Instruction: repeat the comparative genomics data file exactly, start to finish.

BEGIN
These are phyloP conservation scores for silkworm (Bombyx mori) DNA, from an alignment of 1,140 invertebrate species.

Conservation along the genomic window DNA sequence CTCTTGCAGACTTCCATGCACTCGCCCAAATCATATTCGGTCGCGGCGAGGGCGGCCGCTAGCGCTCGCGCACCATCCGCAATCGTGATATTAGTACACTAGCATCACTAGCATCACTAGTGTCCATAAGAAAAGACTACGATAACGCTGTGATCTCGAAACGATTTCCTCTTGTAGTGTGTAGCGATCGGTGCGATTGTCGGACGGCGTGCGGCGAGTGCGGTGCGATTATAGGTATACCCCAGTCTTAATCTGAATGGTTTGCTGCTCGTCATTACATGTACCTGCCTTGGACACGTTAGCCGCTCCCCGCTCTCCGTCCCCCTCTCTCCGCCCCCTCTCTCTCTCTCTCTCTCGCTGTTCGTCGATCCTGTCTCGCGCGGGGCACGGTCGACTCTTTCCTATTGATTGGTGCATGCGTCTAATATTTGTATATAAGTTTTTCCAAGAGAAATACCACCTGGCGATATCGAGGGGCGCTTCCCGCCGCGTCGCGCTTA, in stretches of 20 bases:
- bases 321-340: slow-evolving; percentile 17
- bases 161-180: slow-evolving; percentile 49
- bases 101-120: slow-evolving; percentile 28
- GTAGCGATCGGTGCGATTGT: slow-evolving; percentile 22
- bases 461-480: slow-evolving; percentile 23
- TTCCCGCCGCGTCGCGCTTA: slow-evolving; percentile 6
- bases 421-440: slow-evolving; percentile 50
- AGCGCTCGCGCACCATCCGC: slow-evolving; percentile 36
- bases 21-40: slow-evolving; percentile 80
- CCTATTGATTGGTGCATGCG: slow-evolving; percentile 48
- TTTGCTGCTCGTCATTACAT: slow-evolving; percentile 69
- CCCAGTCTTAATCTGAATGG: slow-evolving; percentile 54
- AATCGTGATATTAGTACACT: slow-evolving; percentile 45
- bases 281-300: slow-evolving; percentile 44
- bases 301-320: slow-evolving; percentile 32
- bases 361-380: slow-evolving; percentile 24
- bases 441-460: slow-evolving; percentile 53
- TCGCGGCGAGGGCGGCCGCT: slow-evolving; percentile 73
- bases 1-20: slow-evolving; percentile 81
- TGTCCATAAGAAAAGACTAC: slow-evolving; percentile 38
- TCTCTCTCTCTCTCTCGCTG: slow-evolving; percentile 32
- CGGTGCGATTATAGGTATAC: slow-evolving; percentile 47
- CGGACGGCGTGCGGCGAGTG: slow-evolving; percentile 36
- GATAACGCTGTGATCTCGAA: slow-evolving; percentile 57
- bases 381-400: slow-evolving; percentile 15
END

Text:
These are phyloP conservation scores for silkworm (Bombyx mori) DNA, from an alignment of 1,140 invertebrate species.

Conservation along the genomic window DNA sequence CTCTTGCAGACTTCCATGCACTCGCCCAAATCATATTCGGTCGCGGCGAGGGCGGCCGCTAGCGCTCGCGCACCATCCGCAATCGTGATATTAGTACACTAGCATCACTAGCATCACTAGTGTCCATAAGAAAAGACTACGATAACGCTGTGATCTCGAAACGATTTCCTCTTGTAGTGTGTAGCGATCGGTGCGATTGTCGGACGGCGTGCGGCGAGTGCGGTGCGATTATAGGTATACCCCAGTCTTAATCTGAATGGTTTGCTGCTCGTCATTACATGTACCTGCCTTGGACACGTTAGCCGCTCCCCGCTCTCCGTCCCCCTCTCTCCGCCCCCTCTCTCTCTCTCTCTCTCGCTGTTCGTCGATCCTGTCTCGCGCGGGGCACGGTCGACTCTTTCCTATTGATTGGTGCATGCGTCTAATATTTGTATATAAGTTTTTCCAAGAGAAATACCACCTGGCGATATCGAGGGGCGCTTCCCGCCGCGTCGCGCTTA, in stretches of 20 bases:
- bases 321-340: slow-evolving; percentile 17
- bases 161-180: slow-evolving; percentile 49
- bases 101-120: slow-evolving; percentile 28
- GTAGCGATCGGTGCGATTGT: slow-evolving; percentile 22
- bases 461-480: slow-evolving; percentile 23
- TTCCCGCCGCGTCGCGCTTA: slow-evolving; percentile 6
- bases 421-440: slow-evolving; percentile 50
- AGCGCTCGCGCACCATCCGC: slow-evolving; percentile 36
- bases 21-40: slow-evolving; percentile 80
- CCTATTGATTGGTGCATGCG: slow-evolving; percentile 48
- TTTGCTGCTCGTCATTACAT: slow-evolving; percentile 69
- CCCAGTCTTAATCTGAATGG: slow-evolving; percentile 54
- AATCGTGATATTAGTACACT: slow-evolving; percentile 45
- bases 281-300: slow-evolving; percentile 44
- bases 301-320: slow-evolving; percentile 32
- bases 361-380: slow-evolving; percentile 24
- bases 441-460: slow-evolving; percentile 53
- TCGCGGCGAGGGCGGCCGCT: slow-evolving; percentile 73
- bases 1-20: slow-evolving; percentile 81
- TGTCCATAAGAAAAGACTAC: slow-evolving; percentile 38
- TCTCTCTCTCTCTCTCGCTG: slow-evolving; percentile 32
- CGGTGCGATTATAGGTATAC: slow-evolving; percentile 47
- CGGACGGCGTGCGGCGAGTG: slow-evolving; percentile 36
- GATAACGCTGTGATCTCGAA: slow-evolving; percentile 57
- bases 381-400: slow-evolving; percentile 15